Wednesday, June 17, 2015

Looking backward: whatever happened to the Republicans?

I'm still trying to capture what I found missing in Rick Perlstein's Invisible Bridge.

The Berkeley economist Bradford DeLong took a crack at the question in the title of this post yesterday. I think his rant gets at what Perlstein either wasn't willing or able to raise up. Here are some long excerpts:

... You and I alike still wonder what Pete Wilson thought he was doing, and how the other senior Republicans in the California Republican Party reacted, when Wilson decided that he could try to win another term's governorship by blowing up the party's future in an increasingly Hispanic California. Wilson's strategy [a nativist initiative in 1994] was momentarily advantageous to him, but enormously shortsighted--and unjustifiable if he has any sense of loyalty to his Republican comrades or to the Republican Party of the future.

Perhaps it is be[s]t to think of it as the curse imposed on the Republican Party by Barry Goldwater and Richard Nixon. The 1964 Civil Rights Act seemed to them to create an opportunity for the Republican Party. It could attract Southern Democrats conservative and hostile to civil rights by covering the flag of racism under the banner of libertarianism and individual freedom. They could thus make the South competitive.

There is this line in the comic book The Watchmen: "You think I am locked in here with you. But actually you are locked in here with me!"

Nixon and Goldwater thought they were locking a segment of ex-Southern Democrats into the Republican Party under conditions that would [gi]ve them a subordinate role. But now the Eisenhower, the Nixon, and I would say even the Herbert Hoover and Barry Goldwater Republicans find themselves locked in and in a subordinate role with a bunch of people who are very difficult to live with. People who think the world is against them. People who think that, somehow, others are manipulating the system and stealing their stuff. Sometimes those others are "eggheads"; sometimes they are, in Nino Scalia's terms, those "pursuing the homosexual agenda"; Black welfare queens are a constant threat; immigrants--God alone knows why a party that thinks it is for the entrepreneurial and upward-striving doesn't regard someone who has managed to dodge the dogs and walk a thousand miles from Chiapas to get here as their best friend--are a threat; feminists seems to be a constant threat. I really do not understand it.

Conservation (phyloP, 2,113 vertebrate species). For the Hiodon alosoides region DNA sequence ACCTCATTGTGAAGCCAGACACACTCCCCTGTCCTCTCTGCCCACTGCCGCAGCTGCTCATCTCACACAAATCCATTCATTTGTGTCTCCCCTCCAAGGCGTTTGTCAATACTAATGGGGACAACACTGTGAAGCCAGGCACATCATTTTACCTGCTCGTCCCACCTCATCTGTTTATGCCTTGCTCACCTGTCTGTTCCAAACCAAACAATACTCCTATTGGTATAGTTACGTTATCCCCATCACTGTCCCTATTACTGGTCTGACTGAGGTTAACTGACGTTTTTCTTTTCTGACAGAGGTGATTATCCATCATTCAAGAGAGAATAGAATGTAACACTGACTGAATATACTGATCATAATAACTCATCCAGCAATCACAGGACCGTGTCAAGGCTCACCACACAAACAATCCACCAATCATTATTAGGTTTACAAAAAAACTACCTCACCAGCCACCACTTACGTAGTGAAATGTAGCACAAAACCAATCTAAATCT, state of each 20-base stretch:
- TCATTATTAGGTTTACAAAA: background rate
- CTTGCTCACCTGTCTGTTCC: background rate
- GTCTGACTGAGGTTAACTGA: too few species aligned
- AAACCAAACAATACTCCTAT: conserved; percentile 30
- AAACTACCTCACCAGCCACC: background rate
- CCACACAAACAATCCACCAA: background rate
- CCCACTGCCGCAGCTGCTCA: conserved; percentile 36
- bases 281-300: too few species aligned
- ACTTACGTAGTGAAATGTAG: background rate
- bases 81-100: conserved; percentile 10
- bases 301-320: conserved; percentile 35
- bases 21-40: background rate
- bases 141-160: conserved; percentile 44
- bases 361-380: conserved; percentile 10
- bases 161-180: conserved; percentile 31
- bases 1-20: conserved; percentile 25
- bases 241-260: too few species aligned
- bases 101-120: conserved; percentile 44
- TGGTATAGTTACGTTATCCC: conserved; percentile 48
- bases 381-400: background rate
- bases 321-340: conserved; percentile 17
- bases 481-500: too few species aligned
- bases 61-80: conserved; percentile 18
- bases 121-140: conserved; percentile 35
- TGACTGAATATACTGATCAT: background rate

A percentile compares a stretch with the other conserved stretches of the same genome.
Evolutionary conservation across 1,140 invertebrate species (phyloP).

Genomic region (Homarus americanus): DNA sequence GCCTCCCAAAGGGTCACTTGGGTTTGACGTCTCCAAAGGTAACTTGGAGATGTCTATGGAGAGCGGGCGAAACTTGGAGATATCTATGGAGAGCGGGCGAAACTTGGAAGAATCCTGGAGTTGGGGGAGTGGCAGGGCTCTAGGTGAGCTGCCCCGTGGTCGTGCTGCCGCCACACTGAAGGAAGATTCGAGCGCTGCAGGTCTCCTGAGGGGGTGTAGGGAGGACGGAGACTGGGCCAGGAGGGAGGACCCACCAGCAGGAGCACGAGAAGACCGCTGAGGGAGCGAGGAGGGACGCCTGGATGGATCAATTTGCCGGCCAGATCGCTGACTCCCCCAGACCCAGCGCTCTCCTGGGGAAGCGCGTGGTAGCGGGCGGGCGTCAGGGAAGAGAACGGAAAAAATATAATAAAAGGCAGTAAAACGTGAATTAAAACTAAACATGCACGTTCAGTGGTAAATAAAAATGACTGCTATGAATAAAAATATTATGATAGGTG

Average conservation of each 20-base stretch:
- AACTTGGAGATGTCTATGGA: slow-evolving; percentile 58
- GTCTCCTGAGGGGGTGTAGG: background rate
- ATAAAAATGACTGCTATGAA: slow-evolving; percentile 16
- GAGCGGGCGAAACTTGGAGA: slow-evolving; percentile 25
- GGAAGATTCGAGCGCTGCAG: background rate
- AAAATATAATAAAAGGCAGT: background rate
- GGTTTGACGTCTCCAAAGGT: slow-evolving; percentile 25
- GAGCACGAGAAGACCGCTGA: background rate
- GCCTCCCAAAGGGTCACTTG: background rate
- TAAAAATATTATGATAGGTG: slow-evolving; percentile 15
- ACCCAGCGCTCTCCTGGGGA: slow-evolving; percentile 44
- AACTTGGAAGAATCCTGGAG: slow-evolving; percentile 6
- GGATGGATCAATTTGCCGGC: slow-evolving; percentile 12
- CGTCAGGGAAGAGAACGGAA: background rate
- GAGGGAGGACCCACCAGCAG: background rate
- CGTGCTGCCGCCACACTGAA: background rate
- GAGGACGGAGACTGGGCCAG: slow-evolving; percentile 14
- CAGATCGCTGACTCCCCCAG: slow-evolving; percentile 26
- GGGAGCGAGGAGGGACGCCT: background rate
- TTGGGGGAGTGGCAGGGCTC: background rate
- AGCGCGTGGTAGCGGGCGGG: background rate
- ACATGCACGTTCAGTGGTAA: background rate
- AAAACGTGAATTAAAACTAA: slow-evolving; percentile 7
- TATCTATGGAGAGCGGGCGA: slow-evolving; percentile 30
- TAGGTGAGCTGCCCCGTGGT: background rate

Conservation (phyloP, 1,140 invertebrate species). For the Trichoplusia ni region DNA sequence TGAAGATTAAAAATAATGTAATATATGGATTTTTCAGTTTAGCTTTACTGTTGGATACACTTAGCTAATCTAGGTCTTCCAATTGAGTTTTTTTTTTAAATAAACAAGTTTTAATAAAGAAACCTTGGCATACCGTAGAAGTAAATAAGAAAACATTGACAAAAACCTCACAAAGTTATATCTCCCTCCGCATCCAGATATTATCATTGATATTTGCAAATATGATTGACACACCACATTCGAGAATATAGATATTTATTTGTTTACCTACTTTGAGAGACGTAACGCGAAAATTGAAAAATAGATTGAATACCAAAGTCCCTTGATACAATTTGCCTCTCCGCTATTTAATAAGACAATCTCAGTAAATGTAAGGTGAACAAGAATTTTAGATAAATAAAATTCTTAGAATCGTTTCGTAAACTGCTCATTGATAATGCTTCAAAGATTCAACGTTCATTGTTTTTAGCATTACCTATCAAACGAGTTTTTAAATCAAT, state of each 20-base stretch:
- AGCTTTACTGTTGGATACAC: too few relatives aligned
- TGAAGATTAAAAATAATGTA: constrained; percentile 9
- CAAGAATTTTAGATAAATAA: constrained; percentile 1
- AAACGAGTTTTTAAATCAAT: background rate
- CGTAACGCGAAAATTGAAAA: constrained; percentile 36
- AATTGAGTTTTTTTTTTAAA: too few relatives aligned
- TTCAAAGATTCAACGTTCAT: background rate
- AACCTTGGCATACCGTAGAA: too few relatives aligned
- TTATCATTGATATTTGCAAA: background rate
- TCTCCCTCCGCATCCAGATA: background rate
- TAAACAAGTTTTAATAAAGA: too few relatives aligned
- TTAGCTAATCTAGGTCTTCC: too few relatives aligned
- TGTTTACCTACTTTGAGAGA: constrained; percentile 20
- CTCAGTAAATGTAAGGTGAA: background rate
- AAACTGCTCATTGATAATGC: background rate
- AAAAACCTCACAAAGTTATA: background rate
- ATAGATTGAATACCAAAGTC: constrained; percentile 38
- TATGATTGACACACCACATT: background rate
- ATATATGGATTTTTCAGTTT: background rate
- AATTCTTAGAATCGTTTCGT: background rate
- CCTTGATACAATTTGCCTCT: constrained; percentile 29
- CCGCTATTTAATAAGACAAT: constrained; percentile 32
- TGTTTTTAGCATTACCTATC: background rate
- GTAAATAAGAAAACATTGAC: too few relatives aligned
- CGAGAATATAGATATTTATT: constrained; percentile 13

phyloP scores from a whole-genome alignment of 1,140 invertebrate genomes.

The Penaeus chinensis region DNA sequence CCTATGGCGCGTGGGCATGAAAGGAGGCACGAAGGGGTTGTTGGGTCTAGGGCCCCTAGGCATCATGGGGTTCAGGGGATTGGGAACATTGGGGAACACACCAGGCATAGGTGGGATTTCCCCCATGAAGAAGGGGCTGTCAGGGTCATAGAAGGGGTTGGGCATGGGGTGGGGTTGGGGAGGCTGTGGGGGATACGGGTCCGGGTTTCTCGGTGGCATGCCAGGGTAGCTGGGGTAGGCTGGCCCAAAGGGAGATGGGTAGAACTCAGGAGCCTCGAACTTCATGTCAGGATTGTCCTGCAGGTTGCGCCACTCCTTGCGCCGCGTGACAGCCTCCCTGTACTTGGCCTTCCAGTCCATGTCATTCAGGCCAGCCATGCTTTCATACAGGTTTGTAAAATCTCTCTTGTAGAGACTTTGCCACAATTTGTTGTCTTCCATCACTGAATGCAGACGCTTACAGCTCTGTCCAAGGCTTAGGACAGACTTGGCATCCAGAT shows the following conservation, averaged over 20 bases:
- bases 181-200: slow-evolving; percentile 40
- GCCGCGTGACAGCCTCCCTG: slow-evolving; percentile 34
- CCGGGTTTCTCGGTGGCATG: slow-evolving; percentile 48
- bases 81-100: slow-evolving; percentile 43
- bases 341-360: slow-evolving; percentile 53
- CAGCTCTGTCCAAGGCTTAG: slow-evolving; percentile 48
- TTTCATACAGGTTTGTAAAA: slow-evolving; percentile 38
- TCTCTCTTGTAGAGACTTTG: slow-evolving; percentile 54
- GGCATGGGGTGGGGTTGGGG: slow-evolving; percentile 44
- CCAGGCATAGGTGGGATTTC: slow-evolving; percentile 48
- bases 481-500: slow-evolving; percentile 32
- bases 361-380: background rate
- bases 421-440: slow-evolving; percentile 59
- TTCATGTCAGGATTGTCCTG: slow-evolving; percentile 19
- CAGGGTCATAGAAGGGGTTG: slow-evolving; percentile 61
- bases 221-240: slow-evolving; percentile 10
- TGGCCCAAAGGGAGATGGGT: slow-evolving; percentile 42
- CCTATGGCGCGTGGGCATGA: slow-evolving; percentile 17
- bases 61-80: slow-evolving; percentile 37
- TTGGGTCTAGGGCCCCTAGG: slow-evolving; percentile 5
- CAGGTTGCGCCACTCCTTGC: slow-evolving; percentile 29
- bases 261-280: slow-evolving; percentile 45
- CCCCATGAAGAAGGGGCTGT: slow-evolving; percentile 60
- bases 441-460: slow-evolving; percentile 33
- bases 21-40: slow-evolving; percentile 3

... Alongside this transformation of the Republican Party into the Party of the Wingnuts, there has come the end of the Republican Party as a party of economic development, economic growth, and upward mobility. They are, now and for the forseeable future, much more the party of entrenched, and increasingly, inherited wealth--people for whom economic development and creative destruction is actually a minus.

A generation ago the Koch enterprises were interested in economic growth: disrupting old arrangements and building a high-productivity petroleum-based economy as the energy sector and energy businesses expanded massively. A generation ago Sam Walton was very interested in growth, productivity, prosperity, and disruption as he sought to build up the most efficient nationwide retail chain in the world. And now? Are the Koch brothers today interested in accelerating and profiting from the structural transformation that is coming as we move from a petroleum to a non-carbon energy economy? Not at all. Kansas governor Sam Brownback used to be in favor of wind energy in Kansas. The Koch brothers said: "frog". He hopped. Now he is opposed to it.

Are the grandchildren of Sam Walton going to be incredibly interested in creative destruction when it takes the form of the destruction of the value of Walmart? No. ...

I note that DeLong, located in California, knows that racism underpins what Republicans have become. As in Nixonland, Perlstein's big picture history can't reach that conclusion. Perhaps professional conventions or his location makes that impossible. But it is still true. Republicans embraced white supremacy explicitly. And the rest is history.

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